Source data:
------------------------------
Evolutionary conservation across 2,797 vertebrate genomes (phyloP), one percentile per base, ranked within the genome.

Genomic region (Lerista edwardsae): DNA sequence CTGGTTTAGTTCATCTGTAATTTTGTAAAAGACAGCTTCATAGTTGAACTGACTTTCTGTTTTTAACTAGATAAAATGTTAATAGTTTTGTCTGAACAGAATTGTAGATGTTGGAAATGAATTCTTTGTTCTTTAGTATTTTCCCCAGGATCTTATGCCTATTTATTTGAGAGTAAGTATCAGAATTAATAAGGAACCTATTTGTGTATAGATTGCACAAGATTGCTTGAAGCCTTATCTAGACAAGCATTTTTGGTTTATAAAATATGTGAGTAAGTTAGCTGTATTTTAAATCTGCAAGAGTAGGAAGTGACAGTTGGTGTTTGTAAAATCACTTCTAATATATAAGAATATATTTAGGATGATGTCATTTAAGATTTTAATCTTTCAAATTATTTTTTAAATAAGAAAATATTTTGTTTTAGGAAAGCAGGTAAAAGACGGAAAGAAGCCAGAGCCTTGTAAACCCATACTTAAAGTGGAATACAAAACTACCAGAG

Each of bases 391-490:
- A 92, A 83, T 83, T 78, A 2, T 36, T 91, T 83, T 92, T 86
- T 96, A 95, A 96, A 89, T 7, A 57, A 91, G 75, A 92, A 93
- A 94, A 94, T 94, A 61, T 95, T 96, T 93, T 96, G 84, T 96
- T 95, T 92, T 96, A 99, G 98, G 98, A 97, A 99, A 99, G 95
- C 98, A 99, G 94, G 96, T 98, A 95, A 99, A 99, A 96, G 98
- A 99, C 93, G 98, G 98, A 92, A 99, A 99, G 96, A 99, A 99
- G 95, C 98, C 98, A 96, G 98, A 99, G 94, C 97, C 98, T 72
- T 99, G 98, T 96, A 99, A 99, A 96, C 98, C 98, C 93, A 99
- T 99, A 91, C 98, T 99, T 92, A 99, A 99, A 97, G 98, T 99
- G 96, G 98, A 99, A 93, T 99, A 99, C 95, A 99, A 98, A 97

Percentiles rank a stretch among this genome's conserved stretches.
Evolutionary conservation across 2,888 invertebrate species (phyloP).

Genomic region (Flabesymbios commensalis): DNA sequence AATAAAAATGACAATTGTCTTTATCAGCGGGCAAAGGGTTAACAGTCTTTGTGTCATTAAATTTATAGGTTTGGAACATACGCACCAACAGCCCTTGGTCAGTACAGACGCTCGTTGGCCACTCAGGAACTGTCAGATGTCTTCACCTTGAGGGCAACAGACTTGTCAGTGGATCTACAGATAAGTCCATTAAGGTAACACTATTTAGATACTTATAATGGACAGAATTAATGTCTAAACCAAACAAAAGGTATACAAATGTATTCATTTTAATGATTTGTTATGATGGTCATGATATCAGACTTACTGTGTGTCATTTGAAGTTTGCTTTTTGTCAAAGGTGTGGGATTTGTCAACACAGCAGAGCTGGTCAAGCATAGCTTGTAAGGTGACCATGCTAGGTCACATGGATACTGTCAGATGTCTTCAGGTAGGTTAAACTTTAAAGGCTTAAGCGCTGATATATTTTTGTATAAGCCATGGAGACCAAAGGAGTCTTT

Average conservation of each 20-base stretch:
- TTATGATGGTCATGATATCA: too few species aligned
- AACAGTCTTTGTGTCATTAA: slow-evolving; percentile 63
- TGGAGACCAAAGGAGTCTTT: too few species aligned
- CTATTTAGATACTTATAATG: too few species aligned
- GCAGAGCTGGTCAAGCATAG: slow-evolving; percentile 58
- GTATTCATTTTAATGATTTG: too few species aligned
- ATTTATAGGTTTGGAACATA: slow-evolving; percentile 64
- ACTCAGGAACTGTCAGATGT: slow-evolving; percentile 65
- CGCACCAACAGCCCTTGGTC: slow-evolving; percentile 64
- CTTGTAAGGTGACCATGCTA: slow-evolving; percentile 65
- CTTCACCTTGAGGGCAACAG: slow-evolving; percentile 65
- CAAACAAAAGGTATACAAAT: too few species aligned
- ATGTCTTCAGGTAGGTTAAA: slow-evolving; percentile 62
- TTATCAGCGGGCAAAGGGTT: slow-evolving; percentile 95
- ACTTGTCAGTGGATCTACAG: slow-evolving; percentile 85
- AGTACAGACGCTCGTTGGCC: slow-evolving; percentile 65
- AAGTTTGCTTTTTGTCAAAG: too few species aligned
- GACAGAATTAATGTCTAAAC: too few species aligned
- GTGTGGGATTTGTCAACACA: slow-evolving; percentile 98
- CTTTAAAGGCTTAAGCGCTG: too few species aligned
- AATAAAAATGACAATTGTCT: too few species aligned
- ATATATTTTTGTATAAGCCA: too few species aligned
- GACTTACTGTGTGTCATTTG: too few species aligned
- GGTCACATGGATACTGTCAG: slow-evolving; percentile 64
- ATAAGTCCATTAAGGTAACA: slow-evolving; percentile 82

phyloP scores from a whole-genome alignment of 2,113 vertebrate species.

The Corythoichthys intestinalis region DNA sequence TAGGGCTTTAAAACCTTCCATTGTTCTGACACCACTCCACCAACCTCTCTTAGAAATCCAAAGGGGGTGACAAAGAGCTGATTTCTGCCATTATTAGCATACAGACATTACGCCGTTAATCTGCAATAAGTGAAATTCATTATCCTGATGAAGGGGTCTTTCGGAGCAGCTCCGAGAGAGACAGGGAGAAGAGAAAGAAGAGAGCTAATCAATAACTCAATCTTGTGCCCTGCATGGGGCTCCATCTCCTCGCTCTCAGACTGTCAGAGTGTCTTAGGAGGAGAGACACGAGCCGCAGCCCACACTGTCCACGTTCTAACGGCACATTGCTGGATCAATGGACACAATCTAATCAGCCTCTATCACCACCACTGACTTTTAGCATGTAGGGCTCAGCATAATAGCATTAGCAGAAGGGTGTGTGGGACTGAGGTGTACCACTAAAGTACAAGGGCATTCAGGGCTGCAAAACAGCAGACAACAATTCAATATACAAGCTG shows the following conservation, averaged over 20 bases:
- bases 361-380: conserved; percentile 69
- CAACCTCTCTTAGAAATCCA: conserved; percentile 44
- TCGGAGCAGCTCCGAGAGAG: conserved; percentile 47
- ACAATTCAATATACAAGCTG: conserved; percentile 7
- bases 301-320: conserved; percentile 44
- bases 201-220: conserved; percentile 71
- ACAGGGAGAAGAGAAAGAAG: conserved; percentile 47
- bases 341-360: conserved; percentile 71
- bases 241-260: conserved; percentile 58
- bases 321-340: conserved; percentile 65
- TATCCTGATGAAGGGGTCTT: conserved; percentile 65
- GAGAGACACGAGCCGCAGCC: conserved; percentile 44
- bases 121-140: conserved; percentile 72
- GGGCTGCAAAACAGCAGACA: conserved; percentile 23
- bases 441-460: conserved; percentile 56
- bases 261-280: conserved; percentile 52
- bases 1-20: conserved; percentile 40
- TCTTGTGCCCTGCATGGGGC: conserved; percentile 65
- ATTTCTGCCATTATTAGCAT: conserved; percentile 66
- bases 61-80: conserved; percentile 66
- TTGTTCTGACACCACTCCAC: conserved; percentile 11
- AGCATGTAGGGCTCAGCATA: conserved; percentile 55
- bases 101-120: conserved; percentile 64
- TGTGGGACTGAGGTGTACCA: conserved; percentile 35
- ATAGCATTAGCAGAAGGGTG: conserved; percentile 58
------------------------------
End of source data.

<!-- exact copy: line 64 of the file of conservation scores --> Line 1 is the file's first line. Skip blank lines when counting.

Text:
- bases 61-80: conserved; percentile 66